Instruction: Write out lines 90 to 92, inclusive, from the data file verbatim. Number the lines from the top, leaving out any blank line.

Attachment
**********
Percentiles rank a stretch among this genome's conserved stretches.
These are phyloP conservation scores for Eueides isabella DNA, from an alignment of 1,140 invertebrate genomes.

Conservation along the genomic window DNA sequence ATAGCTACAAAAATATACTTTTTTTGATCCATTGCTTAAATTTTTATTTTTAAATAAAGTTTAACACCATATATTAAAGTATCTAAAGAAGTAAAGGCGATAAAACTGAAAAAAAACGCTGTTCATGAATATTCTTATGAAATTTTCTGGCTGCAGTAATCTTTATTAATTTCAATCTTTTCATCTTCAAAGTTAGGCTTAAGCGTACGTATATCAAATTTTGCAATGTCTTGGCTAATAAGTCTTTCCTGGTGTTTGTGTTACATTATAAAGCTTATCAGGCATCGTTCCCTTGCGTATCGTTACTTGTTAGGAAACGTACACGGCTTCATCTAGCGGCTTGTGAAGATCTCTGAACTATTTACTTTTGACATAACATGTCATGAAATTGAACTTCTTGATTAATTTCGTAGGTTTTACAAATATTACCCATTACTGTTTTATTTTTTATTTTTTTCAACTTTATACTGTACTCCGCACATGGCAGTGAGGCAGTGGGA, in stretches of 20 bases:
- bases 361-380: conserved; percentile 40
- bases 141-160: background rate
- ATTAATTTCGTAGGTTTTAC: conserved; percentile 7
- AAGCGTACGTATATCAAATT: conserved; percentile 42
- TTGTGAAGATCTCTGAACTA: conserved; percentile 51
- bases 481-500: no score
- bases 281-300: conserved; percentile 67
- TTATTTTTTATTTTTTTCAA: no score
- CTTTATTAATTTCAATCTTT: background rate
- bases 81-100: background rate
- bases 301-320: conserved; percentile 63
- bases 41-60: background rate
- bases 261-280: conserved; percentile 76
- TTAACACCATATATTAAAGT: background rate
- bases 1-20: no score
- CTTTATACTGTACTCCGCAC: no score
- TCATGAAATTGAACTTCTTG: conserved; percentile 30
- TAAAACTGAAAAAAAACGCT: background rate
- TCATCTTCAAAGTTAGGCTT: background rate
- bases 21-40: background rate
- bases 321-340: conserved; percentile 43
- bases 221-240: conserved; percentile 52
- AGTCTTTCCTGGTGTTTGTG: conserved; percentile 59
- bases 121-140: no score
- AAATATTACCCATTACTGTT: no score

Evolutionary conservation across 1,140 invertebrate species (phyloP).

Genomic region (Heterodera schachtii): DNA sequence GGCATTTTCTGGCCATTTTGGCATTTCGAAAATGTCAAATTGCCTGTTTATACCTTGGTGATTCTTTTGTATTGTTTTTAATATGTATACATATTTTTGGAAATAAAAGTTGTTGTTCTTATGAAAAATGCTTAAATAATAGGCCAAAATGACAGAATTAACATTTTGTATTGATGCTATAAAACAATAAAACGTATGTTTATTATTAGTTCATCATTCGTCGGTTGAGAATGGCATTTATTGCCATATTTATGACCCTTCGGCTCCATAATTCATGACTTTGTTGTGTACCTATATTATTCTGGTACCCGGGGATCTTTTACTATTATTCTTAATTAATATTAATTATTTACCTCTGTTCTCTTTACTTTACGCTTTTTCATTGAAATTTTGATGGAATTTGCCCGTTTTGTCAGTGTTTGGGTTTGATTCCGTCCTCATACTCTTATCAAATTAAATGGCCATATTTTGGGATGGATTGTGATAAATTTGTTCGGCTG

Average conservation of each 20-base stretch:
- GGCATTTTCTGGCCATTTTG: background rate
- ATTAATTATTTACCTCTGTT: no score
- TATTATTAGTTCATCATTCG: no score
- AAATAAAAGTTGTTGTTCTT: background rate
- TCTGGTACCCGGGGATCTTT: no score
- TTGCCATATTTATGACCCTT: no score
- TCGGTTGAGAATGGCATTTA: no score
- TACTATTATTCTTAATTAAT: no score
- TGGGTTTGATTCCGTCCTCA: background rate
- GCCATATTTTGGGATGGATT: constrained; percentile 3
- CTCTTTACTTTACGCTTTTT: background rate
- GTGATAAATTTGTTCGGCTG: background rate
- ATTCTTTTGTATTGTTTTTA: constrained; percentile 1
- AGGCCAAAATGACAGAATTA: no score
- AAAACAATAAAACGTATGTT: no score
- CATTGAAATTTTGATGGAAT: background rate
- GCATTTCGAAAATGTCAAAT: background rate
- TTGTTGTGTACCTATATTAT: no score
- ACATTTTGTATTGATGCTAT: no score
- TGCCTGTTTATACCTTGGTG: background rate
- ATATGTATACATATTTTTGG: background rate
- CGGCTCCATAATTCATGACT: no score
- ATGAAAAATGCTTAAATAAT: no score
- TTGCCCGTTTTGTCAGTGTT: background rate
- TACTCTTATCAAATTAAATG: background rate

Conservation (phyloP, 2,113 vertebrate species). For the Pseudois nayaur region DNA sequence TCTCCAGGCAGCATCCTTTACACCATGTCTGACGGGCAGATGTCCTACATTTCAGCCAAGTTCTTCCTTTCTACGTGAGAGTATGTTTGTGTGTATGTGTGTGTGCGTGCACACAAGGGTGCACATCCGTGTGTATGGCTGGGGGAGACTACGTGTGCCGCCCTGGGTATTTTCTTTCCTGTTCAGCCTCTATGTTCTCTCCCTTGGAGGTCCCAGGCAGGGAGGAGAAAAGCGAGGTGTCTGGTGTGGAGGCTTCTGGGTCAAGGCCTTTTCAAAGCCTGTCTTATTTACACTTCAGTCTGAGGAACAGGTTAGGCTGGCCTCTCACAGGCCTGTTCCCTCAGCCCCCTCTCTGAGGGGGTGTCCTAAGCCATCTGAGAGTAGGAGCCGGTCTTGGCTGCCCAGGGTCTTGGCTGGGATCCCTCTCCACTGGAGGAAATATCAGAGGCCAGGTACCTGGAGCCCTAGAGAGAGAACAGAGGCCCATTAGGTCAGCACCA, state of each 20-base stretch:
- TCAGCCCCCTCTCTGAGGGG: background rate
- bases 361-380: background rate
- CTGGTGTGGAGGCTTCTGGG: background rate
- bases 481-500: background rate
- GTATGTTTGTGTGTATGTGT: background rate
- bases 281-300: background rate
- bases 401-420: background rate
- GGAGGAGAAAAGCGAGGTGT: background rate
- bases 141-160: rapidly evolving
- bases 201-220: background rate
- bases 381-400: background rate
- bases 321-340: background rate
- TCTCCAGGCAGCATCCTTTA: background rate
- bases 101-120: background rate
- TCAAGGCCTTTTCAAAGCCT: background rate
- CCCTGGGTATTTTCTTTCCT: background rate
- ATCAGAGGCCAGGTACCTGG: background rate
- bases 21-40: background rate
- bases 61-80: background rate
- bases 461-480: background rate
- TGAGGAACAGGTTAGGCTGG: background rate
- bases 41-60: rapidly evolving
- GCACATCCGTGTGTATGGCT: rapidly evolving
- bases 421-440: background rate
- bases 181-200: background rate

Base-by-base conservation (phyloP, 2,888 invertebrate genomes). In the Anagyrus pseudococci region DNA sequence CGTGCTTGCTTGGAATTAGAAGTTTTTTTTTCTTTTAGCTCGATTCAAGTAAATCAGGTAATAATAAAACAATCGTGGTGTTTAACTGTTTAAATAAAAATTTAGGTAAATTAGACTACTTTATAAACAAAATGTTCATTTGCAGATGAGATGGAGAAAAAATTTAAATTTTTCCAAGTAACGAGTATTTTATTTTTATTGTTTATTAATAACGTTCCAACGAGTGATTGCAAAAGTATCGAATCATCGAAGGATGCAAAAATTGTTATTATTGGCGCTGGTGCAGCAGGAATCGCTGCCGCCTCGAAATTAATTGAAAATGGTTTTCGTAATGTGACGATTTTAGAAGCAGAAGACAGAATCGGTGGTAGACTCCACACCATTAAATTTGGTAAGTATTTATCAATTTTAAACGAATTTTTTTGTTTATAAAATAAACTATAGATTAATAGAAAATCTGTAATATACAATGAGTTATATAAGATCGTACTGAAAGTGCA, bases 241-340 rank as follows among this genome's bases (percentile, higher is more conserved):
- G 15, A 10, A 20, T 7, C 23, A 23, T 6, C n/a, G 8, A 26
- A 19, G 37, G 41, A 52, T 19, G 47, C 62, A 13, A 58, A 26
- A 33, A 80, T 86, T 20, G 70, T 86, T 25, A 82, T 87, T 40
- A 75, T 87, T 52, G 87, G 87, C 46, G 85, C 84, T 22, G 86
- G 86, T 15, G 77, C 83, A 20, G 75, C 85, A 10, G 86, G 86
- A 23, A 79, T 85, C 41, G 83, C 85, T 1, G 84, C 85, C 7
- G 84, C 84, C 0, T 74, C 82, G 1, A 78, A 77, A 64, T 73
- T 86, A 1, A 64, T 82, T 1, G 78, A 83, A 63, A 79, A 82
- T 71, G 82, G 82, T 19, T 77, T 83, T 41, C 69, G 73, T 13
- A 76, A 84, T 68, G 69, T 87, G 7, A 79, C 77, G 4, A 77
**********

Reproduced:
- G 84, C 84, C 0, T 74, C 82, G 1, A 78, A 77, A 64, T 73
- T 86, A 1, A 64, T 82, T 1, G 78, A 83, A 63, A 79, A 82
- T 71, G 82, G 82, T 19, T 77, T 83, T 41, C 69, G 73, T 13